New rules lock Ofo out of Chicago; bike-sharing firm to focus on refining operation in growing markets including Singapore

Children use an Ofo bike in a village on the outskirts of Beijing, China.
Children use an Ofo bike in a village on the outskirts of Beijing, China.PHOTO: REUTERS

BEIJING (CHINA DAILY/ASIA NEWS NETWORK) - Chinese bicycle-sharing titan Ofo has announced it is pulling its bikes out of Chicago, as the city raised the cap for the company's type of dockless shared bikes.

The Beijing-based company, which operated 50 wheel-lock-only shared bikes when the city's dockless shared bike pilot programme was launched in early May, said on Monday (July 9) that it is dropping out in response to the updated locking requirements.

The city authorities changed the guidelines at the end of June to allow companies to deploy 350 lock-to bikes, which have the ability to lock to a fixed object after use. Ofo's shared bikes lack the lock-to ability and can be parked anywhere with the wheel lock.

The new requirement allows Ofo and other vendors with wheel-lock-only cycles to continue to operate 50 bikes each. But they are not allowed to add more bikes without lock-to technology.

"It's been a pleasure serving the Far South Side over the past two months, but unfortunately the city's restrictive regulations have made it impossible for us to continue providing our more accessible and convenient transit option," Ofo said in a statement.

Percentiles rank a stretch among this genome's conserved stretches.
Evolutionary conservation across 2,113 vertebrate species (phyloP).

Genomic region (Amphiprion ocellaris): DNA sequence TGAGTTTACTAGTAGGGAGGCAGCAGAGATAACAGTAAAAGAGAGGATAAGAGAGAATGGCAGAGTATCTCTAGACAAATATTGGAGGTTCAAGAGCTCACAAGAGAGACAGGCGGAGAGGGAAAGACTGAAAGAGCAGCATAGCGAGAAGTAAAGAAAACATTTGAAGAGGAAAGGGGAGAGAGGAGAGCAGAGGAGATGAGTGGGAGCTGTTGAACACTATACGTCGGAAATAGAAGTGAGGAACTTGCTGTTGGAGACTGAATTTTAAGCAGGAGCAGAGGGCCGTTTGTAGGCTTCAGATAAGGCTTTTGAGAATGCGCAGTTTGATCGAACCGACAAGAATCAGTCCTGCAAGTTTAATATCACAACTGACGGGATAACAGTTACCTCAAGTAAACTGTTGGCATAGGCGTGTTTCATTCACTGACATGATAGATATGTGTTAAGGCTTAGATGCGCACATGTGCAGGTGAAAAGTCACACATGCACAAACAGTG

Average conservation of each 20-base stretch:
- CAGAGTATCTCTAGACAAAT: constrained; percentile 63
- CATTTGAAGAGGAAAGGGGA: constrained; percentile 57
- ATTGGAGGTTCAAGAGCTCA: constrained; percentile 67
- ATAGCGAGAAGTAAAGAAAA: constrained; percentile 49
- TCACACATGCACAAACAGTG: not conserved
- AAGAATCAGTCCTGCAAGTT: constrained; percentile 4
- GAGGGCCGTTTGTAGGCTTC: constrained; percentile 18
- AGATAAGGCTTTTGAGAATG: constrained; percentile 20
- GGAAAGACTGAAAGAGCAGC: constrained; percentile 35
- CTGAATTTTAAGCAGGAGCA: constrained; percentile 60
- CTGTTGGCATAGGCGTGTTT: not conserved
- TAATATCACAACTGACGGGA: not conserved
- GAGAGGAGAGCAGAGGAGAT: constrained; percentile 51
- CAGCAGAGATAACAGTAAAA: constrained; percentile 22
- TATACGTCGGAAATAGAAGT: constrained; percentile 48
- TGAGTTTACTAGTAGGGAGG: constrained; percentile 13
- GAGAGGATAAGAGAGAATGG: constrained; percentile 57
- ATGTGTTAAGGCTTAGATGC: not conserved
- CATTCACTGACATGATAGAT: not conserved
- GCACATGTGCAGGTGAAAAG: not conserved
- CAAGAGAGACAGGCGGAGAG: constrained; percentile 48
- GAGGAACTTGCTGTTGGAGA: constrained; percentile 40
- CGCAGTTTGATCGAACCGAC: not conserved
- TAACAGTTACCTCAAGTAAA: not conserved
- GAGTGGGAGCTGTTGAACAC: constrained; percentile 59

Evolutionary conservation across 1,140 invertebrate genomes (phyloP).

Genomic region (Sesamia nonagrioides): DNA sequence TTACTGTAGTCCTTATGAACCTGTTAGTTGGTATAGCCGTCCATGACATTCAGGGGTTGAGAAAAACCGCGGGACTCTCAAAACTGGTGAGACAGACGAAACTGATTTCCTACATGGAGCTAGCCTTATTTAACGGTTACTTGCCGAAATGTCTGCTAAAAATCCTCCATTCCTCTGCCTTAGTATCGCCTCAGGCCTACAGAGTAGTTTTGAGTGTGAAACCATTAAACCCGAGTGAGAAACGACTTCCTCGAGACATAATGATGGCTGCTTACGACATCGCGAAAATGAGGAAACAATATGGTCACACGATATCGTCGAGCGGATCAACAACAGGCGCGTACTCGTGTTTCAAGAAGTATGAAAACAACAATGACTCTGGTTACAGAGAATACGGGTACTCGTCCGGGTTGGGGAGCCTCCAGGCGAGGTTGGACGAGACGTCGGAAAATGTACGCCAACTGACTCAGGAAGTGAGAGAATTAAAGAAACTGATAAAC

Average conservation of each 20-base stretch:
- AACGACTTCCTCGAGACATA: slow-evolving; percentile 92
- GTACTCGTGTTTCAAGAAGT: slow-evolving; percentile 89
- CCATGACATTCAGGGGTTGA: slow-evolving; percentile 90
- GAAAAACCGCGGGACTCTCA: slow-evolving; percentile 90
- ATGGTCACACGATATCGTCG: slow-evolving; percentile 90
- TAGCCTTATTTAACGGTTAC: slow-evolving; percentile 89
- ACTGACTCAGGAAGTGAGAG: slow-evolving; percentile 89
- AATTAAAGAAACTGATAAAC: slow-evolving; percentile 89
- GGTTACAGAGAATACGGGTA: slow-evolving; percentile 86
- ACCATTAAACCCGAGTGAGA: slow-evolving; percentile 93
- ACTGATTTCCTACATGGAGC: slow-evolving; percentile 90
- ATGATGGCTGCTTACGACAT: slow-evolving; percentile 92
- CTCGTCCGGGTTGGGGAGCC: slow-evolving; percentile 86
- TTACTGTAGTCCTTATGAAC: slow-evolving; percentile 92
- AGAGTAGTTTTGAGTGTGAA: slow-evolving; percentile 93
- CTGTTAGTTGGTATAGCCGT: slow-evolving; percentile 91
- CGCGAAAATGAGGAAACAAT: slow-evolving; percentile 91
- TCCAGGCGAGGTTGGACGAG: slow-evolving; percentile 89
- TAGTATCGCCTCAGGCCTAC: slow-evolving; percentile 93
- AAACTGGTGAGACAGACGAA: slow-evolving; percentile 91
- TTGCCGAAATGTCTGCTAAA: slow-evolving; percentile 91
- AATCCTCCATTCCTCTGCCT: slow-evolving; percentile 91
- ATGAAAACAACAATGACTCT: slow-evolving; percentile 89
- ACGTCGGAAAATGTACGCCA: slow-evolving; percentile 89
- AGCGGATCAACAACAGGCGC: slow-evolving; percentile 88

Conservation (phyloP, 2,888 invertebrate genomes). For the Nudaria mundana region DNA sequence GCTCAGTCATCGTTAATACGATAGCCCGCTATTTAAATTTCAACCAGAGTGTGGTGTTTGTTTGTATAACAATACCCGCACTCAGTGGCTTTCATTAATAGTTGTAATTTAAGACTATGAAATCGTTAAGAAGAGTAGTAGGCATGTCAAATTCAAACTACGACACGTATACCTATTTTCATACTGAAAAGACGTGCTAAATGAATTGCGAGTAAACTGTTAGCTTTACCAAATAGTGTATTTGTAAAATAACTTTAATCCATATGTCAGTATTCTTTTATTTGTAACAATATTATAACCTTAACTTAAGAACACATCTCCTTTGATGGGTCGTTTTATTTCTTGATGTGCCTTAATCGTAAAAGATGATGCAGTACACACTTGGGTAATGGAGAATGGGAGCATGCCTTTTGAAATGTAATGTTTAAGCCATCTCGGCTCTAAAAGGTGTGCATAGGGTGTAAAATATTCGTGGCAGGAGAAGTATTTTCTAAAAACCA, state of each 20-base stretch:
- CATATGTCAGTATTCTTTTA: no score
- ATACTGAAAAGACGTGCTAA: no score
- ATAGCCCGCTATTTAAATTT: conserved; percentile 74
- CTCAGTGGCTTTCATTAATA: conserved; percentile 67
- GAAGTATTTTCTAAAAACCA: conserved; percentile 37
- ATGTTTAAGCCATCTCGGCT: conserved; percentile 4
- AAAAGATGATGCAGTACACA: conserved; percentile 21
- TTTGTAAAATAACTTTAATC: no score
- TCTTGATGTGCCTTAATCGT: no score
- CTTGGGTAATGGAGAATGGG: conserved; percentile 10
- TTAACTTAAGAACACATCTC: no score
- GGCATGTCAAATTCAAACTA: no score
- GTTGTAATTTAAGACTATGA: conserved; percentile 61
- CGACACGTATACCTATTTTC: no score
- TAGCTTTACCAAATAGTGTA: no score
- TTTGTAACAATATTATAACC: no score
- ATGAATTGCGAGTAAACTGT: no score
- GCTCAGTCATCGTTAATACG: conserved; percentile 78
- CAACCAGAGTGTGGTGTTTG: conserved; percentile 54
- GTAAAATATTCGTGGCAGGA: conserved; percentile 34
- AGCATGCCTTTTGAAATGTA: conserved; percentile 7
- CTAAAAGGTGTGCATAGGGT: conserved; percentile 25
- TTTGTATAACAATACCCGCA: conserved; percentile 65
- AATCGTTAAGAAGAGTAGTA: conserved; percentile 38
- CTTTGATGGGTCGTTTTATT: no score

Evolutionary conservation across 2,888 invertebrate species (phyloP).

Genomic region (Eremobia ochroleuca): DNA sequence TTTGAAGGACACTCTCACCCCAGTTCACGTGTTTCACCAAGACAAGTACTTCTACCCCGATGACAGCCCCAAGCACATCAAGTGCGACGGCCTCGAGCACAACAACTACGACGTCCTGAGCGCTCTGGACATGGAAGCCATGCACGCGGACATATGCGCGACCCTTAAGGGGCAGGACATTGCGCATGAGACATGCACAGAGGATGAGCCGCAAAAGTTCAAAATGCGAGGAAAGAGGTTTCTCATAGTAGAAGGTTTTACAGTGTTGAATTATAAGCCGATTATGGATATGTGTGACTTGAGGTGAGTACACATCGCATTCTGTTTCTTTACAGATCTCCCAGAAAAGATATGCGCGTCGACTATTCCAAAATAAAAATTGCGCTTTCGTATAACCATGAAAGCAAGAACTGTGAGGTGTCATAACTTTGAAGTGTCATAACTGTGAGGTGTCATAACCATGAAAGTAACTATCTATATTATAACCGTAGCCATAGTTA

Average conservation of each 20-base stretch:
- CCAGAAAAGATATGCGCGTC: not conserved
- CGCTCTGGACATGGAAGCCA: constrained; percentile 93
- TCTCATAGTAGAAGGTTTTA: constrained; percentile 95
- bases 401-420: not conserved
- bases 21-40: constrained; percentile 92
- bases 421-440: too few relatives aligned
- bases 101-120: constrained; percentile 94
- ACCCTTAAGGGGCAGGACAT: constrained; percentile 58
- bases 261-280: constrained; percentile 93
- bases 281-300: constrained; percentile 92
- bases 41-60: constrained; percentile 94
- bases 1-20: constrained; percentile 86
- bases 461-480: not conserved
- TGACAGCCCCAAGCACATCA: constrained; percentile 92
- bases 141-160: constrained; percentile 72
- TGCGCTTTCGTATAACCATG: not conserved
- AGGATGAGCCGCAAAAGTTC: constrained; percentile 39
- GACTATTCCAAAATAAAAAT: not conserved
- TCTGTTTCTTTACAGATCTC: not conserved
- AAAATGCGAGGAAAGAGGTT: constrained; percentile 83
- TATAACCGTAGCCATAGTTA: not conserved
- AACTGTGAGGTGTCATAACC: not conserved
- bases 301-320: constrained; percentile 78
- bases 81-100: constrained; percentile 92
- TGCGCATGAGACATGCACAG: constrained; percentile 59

"We will continue to work with city officials and hope to one day again offer affordable mobility solutions to everyone across Chicago."

Locked in a fierce battle in the domestic market with its arch rival Beijing Mobike Technology, Ofo has geared up its global expansion during the past year.

 
 
 
 

"Our rapid expansion last year gave us the opportunity to better understand the international business. Our focus now is on our priority markets and moving towards profitability. We are communicating with our local markets about our plans to move forward," Ofo told China Daily.

Ofo said its founder and chief executive Dai Wei will be directly responsible for overseas business, and the company will shift its focus from rapid market expansion to refined management and operation in fast-growing foreign markets, including Singapore, the United States and France.

Analyst Bao Jun at market research company iResearch Consulting Group said the overseas business will help bike-sharing firms to generate high cash flow. "Compared to China's cutthroat bike-sharing industry, companies enjoy a less competitive environment in overseas markets, which will help generate better cash flow. However, they also need to be aware of regulatory challenges in overseas markets."

Currently, Ofo has deployed more than 14 million bikes and has around 250 million users, covering over 250 cities in 22 nations across the globe. It has provided more than 32 million rides per day, according to figures from the company.